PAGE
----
Formally Rebecca Saunders' Fletch (2012) was similar, avoiding ennui by a judicious change of tack. In Saunders the shift was emotional. What starts off as an exercise in extended technique and description - the flight of a fletched arrow delivered in stabs sul ponticello - moves into something much more feeling and interior. And as we burrowed deeper into this world - the cello and violas detuning their instruments mid-performance - Saunders also frees herself of both metaphor and influence and begins to explore more bleak and interesting territory.
The most straightforward work, the Hans Abrahamsen Fourth String Quartet (2012) (which was being given its UK premiere) was the most affable but the least memorable of the four works. Too many of the movements (the only one on the programme to offer divisions in this way) resembled other styles: Messiaen in the first movement, Copland in the last. Still, in the hands of the Ardittis, the hocketing in the second movement and the pizzicato passacaglia of the third meant a pretty enjoyable time could still be had.
Where the Wild Things Are/ Higglety Pigglety Pop!, Barbican Hall, 3 November **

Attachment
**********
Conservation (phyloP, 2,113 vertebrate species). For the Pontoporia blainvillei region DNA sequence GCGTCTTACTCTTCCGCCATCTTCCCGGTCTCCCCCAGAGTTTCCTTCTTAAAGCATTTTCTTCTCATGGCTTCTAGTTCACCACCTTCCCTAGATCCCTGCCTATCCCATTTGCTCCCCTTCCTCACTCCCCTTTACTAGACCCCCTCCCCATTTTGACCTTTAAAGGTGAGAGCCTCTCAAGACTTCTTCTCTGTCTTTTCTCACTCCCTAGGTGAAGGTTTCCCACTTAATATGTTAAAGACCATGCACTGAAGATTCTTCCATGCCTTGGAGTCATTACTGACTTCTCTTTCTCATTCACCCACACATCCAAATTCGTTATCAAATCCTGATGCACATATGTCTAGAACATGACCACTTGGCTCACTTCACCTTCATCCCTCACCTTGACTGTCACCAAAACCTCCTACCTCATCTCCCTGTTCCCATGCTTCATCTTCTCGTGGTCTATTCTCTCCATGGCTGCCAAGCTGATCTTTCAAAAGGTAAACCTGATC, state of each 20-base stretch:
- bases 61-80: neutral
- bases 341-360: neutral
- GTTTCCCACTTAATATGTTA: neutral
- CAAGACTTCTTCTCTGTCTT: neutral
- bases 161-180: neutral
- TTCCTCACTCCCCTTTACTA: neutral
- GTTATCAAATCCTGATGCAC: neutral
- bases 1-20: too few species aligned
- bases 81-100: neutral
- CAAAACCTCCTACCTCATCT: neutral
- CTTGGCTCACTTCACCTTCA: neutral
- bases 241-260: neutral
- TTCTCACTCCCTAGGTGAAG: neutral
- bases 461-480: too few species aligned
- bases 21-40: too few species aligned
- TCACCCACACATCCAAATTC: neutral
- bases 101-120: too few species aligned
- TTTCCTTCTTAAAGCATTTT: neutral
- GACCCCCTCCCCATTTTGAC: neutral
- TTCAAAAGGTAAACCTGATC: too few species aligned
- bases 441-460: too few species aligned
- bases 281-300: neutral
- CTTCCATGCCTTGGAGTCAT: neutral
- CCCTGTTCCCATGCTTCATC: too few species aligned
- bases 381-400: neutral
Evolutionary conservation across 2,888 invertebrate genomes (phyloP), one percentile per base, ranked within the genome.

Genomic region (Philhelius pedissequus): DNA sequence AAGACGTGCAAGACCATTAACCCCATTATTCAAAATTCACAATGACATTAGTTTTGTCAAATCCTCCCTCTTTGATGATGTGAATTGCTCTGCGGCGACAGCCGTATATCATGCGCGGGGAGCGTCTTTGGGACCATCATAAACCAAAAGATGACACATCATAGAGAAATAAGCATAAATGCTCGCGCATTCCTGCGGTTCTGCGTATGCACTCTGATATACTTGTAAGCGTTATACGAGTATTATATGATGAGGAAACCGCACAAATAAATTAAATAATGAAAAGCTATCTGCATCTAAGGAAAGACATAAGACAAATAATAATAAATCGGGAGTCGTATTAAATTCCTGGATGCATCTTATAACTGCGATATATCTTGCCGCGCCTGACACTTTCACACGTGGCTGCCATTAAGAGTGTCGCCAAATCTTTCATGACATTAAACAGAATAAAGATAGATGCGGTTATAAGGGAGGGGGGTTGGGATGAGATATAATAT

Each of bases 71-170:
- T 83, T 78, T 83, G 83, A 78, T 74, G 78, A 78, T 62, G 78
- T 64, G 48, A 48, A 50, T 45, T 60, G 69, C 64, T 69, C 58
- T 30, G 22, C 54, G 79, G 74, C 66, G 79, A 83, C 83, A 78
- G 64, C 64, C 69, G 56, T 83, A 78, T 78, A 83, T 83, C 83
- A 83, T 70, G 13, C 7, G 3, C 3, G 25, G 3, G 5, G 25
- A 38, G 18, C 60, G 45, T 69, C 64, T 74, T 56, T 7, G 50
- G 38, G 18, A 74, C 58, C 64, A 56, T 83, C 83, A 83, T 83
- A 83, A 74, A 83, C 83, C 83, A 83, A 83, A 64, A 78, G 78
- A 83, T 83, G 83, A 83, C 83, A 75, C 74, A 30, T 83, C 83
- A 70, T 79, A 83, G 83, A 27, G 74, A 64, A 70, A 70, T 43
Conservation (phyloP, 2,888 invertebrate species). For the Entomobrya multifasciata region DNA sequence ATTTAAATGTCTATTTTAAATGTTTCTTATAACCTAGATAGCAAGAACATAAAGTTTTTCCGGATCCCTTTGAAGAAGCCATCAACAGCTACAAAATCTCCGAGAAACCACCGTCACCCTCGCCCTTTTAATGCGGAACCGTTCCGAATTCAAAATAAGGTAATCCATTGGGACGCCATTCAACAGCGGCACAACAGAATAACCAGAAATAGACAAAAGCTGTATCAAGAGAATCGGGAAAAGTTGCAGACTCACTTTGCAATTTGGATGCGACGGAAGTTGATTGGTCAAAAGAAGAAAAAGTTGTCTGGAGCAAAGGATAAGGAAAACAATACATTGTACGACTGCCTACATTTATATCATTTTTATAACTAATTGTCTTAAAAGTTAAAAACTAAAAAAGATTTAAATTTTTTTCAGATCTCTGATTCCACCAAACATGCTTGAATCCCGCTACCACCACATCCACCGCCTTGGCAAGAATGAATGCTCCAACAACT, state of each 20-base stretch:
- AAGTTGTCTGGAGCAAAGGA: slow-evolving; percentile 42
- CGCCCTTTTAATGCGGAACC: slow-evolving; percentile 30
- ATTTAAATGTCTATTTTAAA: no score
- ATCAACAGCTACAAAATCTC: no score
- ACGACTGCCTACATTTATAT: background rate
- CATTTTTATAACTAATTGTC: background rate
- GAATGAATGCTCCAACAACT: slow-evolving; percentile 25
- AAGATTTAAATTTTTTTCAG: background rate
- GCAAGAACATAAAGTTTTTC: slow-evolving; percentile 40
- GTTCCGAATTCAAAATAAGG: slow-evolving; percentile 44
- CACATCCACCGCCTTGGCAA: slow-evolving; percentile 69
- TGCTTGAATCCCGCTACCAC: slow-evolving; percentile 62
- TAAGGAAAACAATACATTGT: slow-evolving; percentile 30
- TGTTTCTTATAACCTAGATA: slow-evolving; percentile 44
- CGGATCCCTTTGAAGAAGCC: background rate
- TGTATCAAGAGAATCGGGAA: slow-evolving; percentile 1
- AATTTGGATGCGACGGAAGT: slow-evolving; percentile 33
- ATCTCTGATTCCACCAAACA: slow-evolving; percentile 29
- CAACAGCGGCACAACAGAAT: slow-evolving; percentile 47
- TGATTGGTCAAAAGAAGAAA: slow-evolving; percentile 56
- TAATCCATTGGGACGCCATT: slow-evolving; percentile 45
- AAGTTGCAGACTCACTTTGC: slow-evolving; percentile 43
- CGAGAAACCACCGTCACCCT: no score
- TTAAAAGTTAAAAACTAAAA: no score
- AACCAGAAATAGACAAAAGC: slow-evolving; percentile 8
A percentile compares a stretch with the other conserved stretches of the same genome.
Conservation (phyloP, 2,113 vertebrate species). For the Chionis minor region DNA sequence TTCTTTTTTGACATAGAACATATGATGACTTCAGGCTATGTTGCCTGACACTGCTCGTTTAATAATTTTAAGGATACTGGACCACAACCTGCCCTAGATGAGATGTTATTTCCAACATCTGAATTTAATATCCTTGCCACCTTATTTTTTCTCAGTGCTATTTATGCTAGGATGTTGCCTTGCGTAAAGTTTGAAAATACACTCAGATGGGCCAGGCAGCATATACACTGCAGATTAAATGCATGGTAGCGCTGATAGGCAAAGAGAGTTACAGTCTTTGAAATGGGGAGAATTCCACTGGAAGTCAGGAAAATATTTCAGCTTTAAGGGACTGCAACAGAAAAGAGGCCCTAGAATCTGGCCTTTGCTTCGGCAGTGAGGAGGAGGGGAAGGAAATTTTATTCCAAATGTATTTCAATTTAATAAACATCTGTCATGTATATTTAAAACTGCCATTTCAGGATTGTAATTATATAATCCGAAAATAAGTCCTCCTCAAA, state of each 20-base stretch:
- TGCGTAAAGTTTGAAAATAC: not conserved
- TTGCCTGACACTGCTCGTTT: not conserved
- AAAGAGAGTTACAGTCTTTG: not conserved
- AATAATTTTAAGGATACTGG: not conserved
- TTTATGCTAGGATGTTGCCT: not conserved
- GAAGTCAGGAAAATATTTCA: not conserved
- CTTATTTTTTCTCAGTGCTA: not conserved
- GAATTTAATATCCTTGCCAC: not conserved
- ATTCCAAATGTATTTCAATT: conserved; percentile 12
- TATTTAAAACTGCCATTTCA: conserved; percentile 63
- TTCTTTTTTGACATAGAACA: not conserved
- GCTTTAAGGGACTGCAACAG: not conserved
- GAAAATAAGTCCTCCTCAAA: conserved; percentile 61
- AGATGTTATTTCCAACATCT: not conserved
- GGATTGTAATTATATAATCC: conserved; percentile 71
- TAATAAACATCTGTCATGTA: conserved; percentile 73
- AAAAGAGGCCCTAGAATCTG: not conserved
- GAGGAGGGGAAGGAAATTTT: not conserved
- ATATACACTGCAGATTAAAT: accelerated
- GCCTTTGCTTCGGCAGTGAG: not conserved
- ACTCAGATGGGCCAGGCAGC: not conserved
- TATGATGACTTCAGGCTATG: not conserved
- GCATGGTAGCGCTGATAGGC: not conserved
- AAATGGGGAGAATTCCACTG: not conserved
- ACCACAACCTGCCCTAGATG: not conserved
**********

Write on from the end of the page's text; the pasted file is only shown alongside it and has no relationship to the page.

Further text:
Total Immersion: Oliver Knussen At 60, Barbican Centre, 4 November ***
Far more terrifying - in an embarrasing kind of way - than the neomodernism of the continent is the polite academicism of so much British music. Oliver Knussen is one of the high priests of this style. The Barbican weekend focus began with the weakest corner of his output, his two one-act operas Where the Wild Things Are (1979-1983) and Higglety Pigglety Pop! (1984-5, rev. 1999), which exemplify Knussen at his most technically efficient, highly refined but also forgettable. The basics didn't help. Why anyone would attempt to mess around with a children's story that many consider a masterpiece is beyond me. Maurice Sendak's book was unfurled at a pace that even the children around me were finding simple-minded. In the process the simple story of Max (a fabulously boyish Claire Booth) who lets his imagination run wild becames quite grotesquely boring. Only great music could have rescued the work from its longueurs. But, save a few magical choruses, the score was not much cop.